This week the Department of Justice issued a business review letter (BRL) relating to Avanci’s proposed 5G licensing platform for patents declared as potentially essential owned by its globally diverse thirty eight licensors. In direct contrast to creative claims attempted by Continental, Robert Bosch, Bury, Gemalto and Daimler in their antitrust complaint to the European Commission’s Directorate General for Competition (DG COMP) European Commission, the US Department of Justice undertook vigorous traditional antitrust analysis of end device licensing and affirmed Avanci’s licensing model after recognizing its numerous procompetitive benefits. In today’s inter-connected antitrust environment, this analysis helps guide the DG COMP analysis of this matter as well as a potential review by the European Court of Justice.
Below are a number of preliminary observations about the Avanci BRL (I may add to them after I have more time to digest the letter). First, it is very practical in nature, and fulfills the “business” aspect of the “business review letter”. It will facilitate licensing negotiations and improve the functioning of licensing markets because it appears to accept that there are certain practical compromises and approximations that are necessary in any business negotiation. The BRL generally avoids the temptation of a purist approach that prevents the market from functioning, despite advocacy from strategic infringers who wanted it to do just that. (This is a very real problem – I recall very well when a non-US “antitrust” authority suggested with a straight face that my client offer a dynamic royalty rate that would change whenever a patent was invalidated by a licensee or a third party. Deaf to my concerns about legal certainty and practicality, I put an end to this royalty-rate-of-day silliness by noting that the rate should also be allowed to increase whenever my client was issued or purchased new SEPs.)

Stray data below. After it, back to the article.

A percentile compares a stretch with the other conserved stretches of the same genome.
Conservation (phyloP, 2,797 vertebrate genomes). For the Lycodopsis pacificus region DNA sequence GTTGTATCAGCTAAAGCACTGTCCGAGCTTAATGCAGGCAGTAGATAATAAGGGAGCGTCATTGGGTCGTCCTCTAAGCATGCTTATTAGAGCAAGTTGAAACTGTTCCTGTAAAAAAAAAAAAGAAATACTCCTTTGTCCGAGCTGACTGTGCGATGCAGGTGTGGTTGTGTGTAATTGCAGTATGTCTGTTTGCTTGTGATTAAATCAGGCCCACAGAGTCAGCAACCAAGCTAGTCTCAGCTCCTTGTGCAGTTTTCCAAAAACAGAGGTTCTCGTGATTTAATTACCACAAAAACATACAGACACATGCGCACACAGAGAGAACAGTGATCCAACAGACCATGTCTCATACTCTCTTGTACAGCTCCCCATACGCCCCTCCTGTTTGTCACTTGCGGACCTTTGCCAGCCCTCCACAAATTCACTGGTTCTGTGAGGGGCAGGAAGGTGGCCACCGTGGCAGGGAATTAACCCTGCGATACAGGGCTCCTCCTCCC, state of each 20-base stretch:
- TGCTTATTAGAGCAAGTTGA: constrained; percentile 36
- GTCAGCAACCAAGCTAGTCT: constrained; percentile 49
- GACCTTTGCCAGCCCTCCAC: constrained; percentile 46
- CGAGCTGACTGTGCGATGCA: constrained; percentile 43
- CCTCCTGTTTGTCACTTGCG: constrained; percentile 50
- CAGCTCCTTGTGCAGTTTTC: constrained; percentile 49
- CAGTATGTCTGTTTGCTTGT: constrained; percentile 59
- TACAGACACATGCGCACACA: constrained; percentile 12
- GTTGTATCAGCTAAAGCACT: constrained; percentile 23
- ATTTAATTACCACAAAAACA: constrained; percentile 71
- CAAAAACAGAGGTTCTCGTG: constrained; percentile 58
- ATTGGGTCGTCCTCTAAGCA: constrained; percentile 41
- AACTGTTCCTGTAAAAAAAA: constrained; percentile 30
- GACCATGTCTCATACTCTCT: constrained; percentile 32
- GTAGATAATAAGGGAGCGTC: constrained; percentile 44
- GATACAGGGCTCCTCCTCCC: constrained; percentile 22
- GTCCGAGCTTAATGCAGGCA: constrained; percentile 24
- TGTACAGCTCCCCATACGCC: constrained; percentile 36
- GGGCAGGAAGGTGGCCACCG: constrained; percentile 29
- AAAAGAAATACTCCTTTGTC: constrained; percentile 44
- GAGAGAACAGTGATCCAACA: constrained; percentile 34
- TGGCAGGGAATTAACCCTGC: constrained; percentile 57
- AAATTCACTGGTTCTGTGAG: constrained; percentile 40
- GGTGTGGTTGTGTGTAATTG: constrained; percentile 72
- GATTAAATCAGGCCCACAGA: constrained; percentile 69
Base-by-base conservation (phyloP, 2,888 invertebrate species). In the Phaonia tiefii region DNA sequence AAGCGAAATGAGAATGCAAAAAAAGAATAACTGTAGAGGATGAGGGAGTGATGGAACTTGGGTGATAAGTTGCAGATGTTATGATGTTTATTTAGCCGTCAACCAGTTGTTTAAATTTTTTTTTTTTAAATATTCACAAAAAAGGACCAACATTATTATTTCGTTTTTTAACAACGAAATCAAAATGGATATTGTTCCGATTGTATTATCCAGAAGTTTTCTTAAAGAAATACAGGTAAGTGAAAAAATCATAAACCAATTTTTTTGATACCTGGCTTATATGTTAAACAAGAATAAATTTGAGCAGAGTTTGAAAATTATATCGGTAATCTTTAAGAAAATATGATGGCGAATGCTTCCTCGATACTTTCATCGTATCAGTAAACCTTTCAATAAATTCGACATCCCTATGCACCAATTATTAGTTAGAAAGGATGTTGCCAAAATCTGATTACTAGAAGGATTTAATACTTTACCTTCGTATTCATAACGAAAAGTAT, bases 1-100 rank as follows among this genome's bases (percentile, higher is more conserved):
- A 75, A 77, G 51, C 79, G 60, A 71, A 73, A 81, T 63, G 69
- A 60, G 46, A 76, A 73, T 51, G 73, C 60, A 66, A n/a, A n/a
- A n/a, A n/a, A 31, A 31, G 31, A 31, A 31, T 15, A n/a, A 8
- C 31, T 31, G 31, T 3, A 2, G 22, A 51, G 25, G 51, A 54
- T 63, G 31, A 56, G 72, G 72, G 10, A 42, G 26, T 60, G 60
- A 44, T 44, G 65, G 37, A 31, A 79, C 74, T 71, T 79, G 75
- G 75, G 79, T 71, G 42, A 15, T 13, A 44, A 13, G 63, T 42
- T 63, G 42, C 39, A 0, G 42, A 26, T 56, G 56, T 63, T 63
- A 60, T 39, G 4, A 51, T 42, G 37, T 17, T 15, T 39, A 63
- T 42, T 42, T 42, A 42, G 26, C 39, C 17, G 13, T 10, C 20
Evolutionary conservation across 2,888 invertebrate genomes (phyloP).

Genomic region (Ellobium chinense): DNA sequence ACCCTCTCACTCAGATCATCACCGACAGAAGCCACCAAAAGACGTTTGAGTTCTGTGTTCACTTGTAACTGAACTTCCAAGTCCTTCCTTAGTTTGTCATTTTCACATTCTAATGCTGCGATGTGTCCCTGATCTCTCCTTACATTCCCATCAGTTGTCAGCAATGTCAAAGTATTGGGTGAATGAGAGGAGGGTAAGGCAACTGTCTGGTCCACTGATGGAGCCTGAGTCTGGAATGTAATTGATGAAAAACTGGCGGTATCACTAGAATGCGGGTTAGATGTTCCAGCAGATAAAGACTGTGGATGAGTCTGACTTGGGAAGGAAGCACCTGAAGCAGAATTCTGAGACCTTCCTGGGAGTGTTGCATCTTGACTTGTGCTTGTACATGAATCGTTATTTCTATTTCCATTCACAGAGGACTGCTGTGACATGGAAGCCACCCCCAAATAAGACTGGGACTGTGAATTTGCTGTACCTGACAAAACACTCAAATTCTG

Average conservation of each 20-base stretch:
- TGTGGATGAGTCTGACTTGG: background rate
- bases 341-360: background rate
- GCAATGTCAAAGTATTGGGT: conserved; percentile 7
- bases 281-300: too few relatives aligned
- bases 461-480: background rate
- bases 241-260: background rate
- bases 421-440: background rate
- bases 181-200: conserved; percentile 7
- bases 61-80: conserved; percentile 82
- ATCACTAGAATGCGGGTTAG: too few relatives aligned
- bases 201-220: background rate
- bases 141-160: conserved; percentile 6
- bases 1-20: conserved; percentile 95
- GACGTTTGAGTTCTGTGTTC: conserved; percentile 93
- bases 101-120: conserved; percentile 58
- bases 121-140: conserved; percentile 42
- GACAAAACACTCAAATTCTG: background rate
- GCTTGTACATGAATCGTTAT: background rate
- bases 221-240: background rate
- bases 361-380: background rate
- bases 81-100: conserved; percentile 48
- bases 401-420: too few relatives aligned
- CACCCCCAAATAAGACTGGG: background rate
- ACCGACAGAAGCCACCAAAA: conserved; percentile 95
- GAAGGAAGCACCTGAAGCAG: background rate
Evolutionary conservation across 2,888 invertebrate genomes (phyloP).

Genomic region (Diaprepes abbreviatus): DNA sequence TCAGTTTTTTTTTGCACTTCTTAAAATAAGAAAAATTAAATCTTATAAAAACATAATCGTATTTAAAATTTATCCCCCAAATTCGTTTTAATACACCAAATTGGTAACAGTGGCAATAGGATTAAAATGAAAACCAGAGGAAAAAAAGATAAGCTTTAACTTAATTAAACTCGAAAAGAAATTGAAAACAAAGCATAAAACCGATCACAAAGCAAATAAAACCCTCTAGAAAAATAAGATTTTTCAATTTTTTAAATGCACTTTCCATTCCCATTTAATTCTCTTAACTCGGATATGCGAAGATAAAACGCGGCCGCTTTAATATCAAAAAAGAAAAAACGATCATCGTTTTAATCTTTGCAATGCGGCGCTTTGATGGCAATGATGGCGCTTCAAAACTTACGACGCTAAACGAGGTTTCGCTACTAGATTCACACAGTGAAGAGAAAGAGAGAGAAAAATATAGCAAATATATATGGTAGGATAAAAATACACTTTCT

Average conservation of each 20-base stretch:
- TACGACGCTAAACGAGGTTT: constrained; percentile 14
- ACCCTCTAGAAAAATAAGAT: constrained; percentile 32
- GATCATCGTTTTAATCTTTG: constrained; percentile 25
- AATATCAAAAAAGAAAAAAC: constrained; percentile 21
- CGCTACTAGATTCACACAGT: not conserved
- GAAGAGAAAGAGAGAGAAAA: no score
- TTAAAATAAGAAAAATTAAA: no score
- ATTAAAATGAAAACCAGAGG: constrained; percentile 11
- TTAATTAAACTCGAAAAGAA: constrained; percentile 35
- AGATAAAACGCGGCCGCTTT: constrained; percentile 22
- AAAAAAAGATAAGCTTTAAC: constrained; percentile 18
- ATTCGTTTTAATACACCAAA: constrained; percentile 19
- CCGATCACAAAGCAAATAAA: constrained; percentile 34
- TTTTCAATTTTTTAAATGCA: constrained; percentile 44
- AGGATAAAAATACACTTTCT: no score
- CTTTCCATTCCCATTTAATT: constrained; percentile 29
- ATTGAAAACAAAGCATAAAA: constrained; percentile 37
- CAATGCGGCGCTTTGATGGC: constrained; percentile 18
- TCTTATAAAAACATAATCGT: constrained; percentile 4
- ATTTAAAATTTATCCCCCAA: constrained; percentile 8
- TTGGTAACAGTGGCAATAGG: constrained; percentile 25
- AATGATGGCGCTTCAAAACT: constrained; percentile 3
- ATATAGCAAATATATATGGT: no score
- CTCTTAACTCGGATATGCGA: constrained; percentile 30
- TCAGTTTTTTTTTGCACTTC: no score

Second, the BRL seems well balanced. It speaks about both hold-up and hold-out; it makes a reference to the theoretical problem of royalty stacking; and weighs the interests of both licensors and licensees. For example, it notes the high value of aggregation of SEP (into pools) to vehicle manufacturers (p9) and at the same time notes the benefits of a “one stop shop” to both licensee and licensors (p18).
Third, the BRL, in a sign of its realistic approach to licensing practice, recognize the impracticality of Avanci commissioning essentiality checks on all patents that are part of the program which amount to more than 30,000 patents. (p15)
Fourth, the BRL affirms Avanci’s approach to royalty distribution which is premised on the (capped) total number of evaluated essential patents; other licensing revenue (READ: comparable licenses); a third party evaluation of standards contributions to relevant 3GPP working groups by the patent owners; and the willingness and ability of licensors to enforce their patents. (p6,10).